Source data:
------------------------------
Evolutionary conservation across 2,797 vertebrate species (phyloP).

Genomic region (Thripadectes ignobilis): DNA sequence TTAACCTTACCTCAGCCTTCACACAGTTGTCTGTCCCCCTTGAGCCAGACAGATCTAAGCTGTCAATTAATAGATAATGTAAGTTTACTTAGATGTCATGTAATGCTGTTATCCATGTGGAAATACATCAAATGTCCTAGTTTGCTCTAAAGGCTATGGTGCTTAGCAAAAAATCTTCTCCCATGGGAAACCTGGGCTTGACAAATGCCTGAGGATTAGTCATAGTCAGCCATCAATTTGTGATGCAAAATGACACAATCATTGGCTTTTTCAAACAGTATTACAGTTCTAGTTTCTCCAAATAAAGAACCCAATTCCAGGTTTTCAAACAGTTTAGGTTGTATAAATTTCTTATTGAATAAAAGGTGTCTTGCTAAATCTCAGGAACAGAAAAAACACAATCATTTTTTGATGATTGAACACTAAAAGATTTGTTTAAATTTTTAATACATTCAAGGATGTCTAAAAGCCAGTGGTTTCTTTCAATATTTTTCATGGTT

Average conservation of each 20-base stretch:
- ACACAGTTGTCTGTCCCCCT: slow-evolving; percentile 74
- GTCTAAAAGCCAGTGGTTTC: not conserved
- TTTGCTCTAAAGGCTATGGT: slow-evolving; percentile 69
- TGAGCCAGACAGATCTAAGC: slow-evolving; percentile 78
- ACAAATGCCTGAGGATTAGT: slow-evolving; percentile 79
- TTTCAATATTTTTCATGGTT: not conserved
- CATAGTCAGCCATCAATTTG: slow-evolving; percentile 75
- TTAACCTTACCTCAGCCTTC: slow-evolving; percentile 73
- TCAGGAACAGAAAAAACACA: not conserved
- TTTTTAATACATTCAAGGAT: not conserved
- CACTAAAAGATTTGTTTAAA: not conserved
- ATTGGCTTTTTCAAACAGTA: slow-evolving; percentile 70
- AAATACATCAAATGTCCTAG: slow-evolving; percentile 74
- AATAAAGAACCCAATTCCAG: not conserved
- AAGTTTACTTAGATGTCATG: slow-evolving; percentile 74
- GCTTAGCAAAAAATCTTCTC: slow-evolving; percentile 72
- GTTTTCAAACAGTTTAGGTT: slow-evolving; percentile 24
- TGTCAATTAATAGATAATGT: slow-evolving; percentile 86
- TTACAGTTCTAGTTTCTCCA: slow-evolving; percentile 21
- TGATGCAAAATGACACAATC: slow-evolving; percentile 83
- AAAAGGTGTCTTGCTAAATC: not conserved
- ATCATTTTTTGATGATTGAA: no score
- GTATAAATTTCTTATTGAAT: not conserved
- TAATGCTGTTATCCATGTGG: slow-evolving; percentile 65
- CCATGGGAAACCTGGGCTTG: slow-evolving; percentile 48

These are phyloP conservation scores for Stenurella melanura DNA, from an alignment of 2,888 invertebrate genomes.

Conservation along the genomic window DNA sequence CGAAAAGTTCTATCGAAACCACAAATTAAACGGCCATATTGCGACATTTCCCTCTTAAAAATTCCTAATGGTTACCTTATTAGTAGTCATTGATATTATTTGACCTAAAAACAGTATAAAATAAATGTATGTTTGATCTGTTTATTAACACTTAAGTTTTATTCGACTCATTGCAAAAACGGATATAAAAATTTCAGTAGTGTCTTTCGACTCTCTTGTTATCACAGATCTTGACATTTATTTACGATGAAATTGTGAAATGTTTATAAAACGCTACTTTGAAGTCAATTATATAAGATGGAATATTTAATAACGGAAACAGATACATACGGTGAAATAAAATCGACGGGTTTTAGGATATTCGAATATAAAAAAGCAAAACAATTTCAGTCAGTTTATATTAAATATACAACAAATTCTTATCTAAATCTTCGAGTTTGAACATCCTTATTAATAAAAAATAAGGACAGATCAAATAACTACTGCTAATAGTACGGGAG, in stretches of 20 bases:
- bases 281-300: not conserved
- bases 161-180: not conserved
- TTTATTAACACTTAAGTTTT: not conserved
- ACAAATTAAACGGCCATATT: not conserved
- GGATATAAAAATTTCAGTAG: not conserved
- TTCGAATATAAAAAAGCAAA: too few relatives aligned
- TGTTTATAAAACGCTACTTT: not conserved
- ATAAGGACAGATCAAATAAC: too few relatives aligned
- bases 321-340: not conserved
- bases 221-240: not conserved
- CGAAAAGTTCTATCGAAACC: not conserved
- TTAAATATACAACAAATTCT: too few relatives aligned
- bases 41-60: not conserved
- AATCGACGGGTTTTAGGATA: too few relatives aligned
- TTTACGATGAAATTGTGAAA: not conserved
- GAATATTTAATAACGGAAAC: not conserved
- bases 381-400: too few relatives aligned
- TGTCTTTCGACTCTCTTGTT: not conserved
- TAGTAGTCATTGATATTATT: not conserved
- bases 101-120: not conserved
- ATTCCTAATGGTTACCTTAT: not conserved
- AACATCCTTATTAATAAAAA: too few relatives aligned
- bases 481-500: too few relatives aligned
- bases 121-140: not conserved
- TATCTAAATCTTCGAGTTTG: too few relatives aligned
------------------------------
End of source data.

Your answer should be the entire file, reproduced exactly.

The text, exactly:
Evolutionary conservation across 2,797 vertebrate species (phyloP).

Genomic region (Thripadectes ignobilis): DNA sequence TTAACCTTACCTCAGCCTTCACACAGTTGTCTGTCCCCCTTGAGCCAGACAGATCTAAGCTGTCAATTAATAGATAATGTAAGTTTACTTAGATGTCATGTAATGCTGTTATCCATGTGGAAATACATCAAATGTCCTAGTTTGCTCTAAAGGCTATGGTGCTTAGCAAAAAATCTTCTCCCATGGGAAACCTGGGCTTGACAAATGCCTGAGGATTAGTCATAGTCAGCCATCAATTTGTGATGCAAAATGACACAATCATTGGCTTTTTCAAACAGTATTACAGTTCTAGTTTCTCCAAATAAAGAACCCAATTCCAGGTTTTCAAACAGTTTAGGTTGTATAAATTTCTTATTGAATAAAAGGTGTCTTGCTAAATCTCAGGAACAGAAAAAACACAATCATTTTTTGATGATTGAACACTAAAAGATTTGTTTAAATTTTTAATACATTCAAGGATGTCTAAAAGCCAGTGGTTTCTTTCAATATTTTTCATGGTT

Average conservation of each 20-base stretch:
- ACACAGTTGTCTGTCCCCCT: slow-evolving; percentile 74
- GTCTAAAAGCCAGTGGTTTC: not conserved
- TTTGCTCTAAAGGCTATGGT: slow-evolving; percentile 69
- TGAGCCAGACAGATCTAAGC: slow-evolving; percentile 78
- ACAAATGCCTGAGGATTAGT: slow-evolving; percentile 79
- TTTCAATATTTTTCATGGTT: not conserved
- CATAGTCAGCCATCAATTTG: slow-evolving; percentile 75
- TTAACCTTACCTCAGCCTTC: slow-evolving; percentile 73
- TCAGGAACAGAAAAAACACA: not conserved
- TTTTTAATACATTCAAGGAT: not conserved
- CACTAAAAGATTTGTTTAAA: not conserved
- ATTGGCTTTTTCAAACAGTA: slow-evolving; percentile 70
- AAATACATCAAATGTCCTAG: slow-evolving; percentile 74
- AATAAAGAACCCAATTCCAG: not conserved
- AAGTTTACTTAGATGTCATG: slow-evolving; percentile 74
- GCTTAGCAAAAAATCTTCTC: slow-evolving; percentile 72
- GTTTTCAAACAGTTTAGGTT: slow-evolving; percentile 24
- TGTCAATTAATAGATAATGT: slow-evolving; percentile 86
- TTACAGTTCTAGTTTCTCCA: slow-evolving; percentile 21
- TGATGCAAAATGACACAATC: slow-evolving; percentile 83
- AAAAGGTGTCTTGCTAAATC: not conserved
- ATCATTTTTTGATGATTGAA: no score
- GTATAAATTTCTTATTGAAT: not conserved
- TAATGCTGTTATCCATGTGG: slow-evolving; percentile 65
- CCATGGGAAACCTGGGCTTG: slow-evolving; percentile 48

These are phyloP conservation scores for Stenurella melanura DNA, from an alignment of 2,888 invertebrate genomes.

Conservation along the genomic window DNA sequence CGAAAAGTTCTATCGAAACCACAAATTAAACGGCCATATTGCGACATTTCCCTCTTAAAAATTCCTAATGGTTACCTTATTAGTAGTCATTGATATTATTTGACCTAAAAACAGTATAAAATAAATGTATGTTTGATCTGTTTATTAACACTTAAGTTTTATTCGACTCATTGCAAAAACGGATATAAAAATTTCAGTAGTGTCTTTCGACTCTCTTGTTATCACAGATCTTGACATTTATTTACGATGAAATTGTGAAATGTTTATAAAACGCTACTTTGAAGTCAATTATATAAGATGGAATATTTAATAACGGAAACAGATACATACGGTGAAATAAAATCGACGGGTTTTAGGATATTCGAATATAAAAAAGCAAAACAATTTCAGTCAGTTTATATTAAATATACAACAAATTCTTATCTAAATCTTCGAGTTTGAACATCCTTATTAATAAAAAATAAGGACAGATCAAATAACTACTGCTAATAGTACGGGAG, in stretches of 20 bases:
- bases 281-300: not conserved
- bases 161-180: not conserved
- TTTATTAACACTTAAGTTTT: not conserved
- ACAAATTAAACGGCCATATT: not conserved
- GGATATAAAAATTTCAGTAG: not conserved
- TTCGAATATAAAAAAGCAAA: too few relatives aligned
- TGTTTATAAAACGCTACTTT: not conserved
- ATAAGGACAGATCAAATAAC: too few relatives aligned
- bases 321-340: not conserved
- bases 221-240: not conserved
- CGAAAAGTTCTATCGAAACC: not conserved
- TTAAATATACAACAAATTCT: too few relatives aligned
- bases 41-60: not conserved
- AATCGACGGGTTTTAGGATA: too few relatives aligned
- TTTACGATGAAATTGTGAAA: not conserved
- GAATATTTAATAACGGAAAC: not conserved
- bases 381-400: too few relatives aligned
- TGTCTTTCGACTCTCTTGTT: not conserved
- TAGTAGTCATTGATATTATT: not conserved
- bases 101-120: not conserved
- ATTCCTAATGGTTACCTTAT: not conserved
- AACATCCTTATTAATAAAAA: too few relatives aligned
- bases 481-500: too few relatives aligned
- bases 121-140: not conserved
- TATCTAAATCTTCGAGTTTG: too few relatives aligned